Social distancing isn’t quite how you planned to welcome Spring, 2020! And yet, here we are!
At first, the isolation felt weird – and more than a little scary – but as the days pass, isolation begins to feel like the unwelcome guest that tried to spoil the party. But, welcome or not, social distancing is a responsibility and it has to be taken seriously. You’ve heard that before, right?
Now I have a four-month-old puppy. He needs to be socialized as a baby so that he’ll grow up with a healthy attitude toward living within our human social norms. (check out his stinkin’ cute picture below).
When I adopted my Border Collie mix, Radar, in early February, I was vaguely aware that there was an epidemic in China. However, it never crossed my mind that illness on the other side of the globe would force me to change the way I raised my puppy.
Although I’m staying home, how can I navigate the conflicting responsibilities of quarantine vs socializing my puppy now, when he most needs the exposure to his world?
To figure that out, I turned to a basic 3-step problem-solving strategy: Think, Plan, Act.
Socialization is critical during a puppy’s early months.
They require exposure to places, animals, things, and people…lots of people. Done properly, each new exposure adds enrichment to a puppy’s early months and helps eliminate the risk of needless fears as he grows up.
But now all the typical socialization experiences are unsafe. Theoretically, I suppose I could let Radar approach a person as long as I stayed six feet away. But what if my puppy felt uncertain about someone new? In the past, I would go and stand beside the person, maybe shake hands to give the puppy confidence.
And we now know that letting others pet your dog is also a risk of spreading the virus. If the virus is deposited on the dog’s fur when someone pets the dog, then it can be transmitted to the next person who touches the dog.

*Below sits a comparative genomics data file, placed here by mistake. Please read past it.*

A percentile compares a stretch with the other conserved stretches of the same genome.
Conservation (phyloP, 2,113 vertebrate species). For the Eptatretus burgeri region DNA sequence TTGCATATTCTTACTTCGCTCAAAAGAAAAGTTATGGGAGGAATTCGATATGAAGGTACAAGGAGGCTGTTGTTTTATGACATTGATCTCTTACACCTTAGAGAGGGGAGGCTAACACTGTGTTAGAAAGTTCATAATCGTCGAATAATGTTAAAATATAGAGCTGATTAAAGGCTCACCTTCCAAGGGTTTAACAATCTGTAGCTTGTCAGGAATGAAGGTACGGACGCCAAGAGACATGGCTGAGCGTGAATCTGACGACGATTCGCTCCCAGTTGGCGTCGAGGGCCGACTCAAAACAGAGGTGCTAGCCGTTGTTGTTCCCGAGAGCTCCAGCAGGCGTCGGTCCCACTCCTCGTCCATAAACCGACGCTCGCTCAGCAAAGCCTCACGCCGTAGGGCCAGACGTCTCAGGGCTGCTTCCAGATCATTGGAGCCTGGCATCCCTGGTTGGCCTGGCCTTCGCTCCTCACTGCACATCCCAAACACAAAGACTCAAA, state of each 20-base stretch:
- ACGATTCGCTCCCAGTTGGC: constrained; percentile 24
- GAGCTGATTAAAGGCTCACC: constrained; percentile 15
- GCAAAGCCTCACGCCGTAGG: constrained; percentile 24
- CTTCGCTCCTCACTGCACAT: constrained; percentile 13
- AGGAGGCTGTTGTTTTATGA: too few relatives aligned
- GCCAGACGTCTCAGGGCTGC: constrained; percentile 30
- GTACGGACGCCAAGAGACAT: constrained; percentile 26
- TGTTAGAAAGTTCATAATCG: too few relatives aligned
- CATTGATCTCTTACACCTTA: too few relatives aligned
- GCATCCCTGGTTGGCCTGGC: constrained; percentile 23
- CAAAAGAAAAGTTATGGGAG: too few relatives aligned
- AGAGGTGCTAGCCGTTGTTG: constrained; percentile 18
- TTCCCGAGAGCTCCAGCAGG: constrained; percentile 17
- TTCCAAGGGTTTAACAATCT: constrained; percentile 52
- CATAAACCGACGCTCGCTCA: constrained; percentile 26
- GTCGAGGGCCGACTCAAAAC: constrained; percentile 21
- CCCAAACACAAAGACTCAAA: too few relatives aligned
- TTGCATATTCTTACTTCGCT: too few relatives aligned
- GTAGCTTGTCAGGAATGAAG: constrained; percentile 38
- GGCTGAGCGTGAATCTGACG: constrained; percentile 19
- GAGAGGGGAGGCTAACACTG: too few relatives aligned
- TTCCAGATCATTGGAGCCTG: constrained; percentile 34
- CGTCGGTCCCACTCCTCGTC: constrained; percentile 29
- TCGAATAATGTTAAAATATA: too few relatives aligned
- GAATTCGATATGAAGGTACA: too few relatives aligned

So I need to re-think socialization. Time is of the essence. The window of opportunity to socialize this puppy to the world is getting smaller by the day. And so it’s back to square one. Think outside the box, come up with a plan, and then put that plan into action.
The first part of my plan is taking lots of walks on a long leash outside in the fresh air. Fortunately, I live in the country so Radar and I can walk on acres of property without meeting anyone. But that’s ok because there are plenty of opportunities for enrichment that don’t include other people. Dry leaves to chase, fallen twigs to carry. My neighbor’s barking dogs, birds on the ground and in the air. Squirrels, rabbits, and so many smells!
Then there are the traffic noises. My country road doesn’t have a “city version” of traffic. So when a truck or car passes by on the road, the sight of a moving vehicle and its unique sound is a noticeable contrast with our quiet surroundings. And curious Radar pays attention.
Meeting new people is temporarily off the list. We’ll learn how that turns out in time. It’s a new abnormal.
I want to show you one of Radar’s early socialization walks on a long line. Watch the video.
He bites the leash, picks up leaves and twigs, and finally rolls in something smelly he finds in the grass (probably bunny poop). But look at how much he’s enjoying his walk! And that’s what socialization must always do – provide enjoyable exposures to the world.
More to come.
Stay tuned for more to come in this Special Series of posts about Radar’s “quarantine version” of socialization! In Part 2, I show you how Radar learned to “check-in” with me on our walks. Frequent check-ins mean he’ll learn never to pull on his leash.
In upcoming posts, I’ll show you how you can use the exact same plan of action with your own dog. You can make a plan to stay mentally and physically active while you comply with social distancing at home. Action is a wonderful antidote for anxiety.
Think, Plan, Act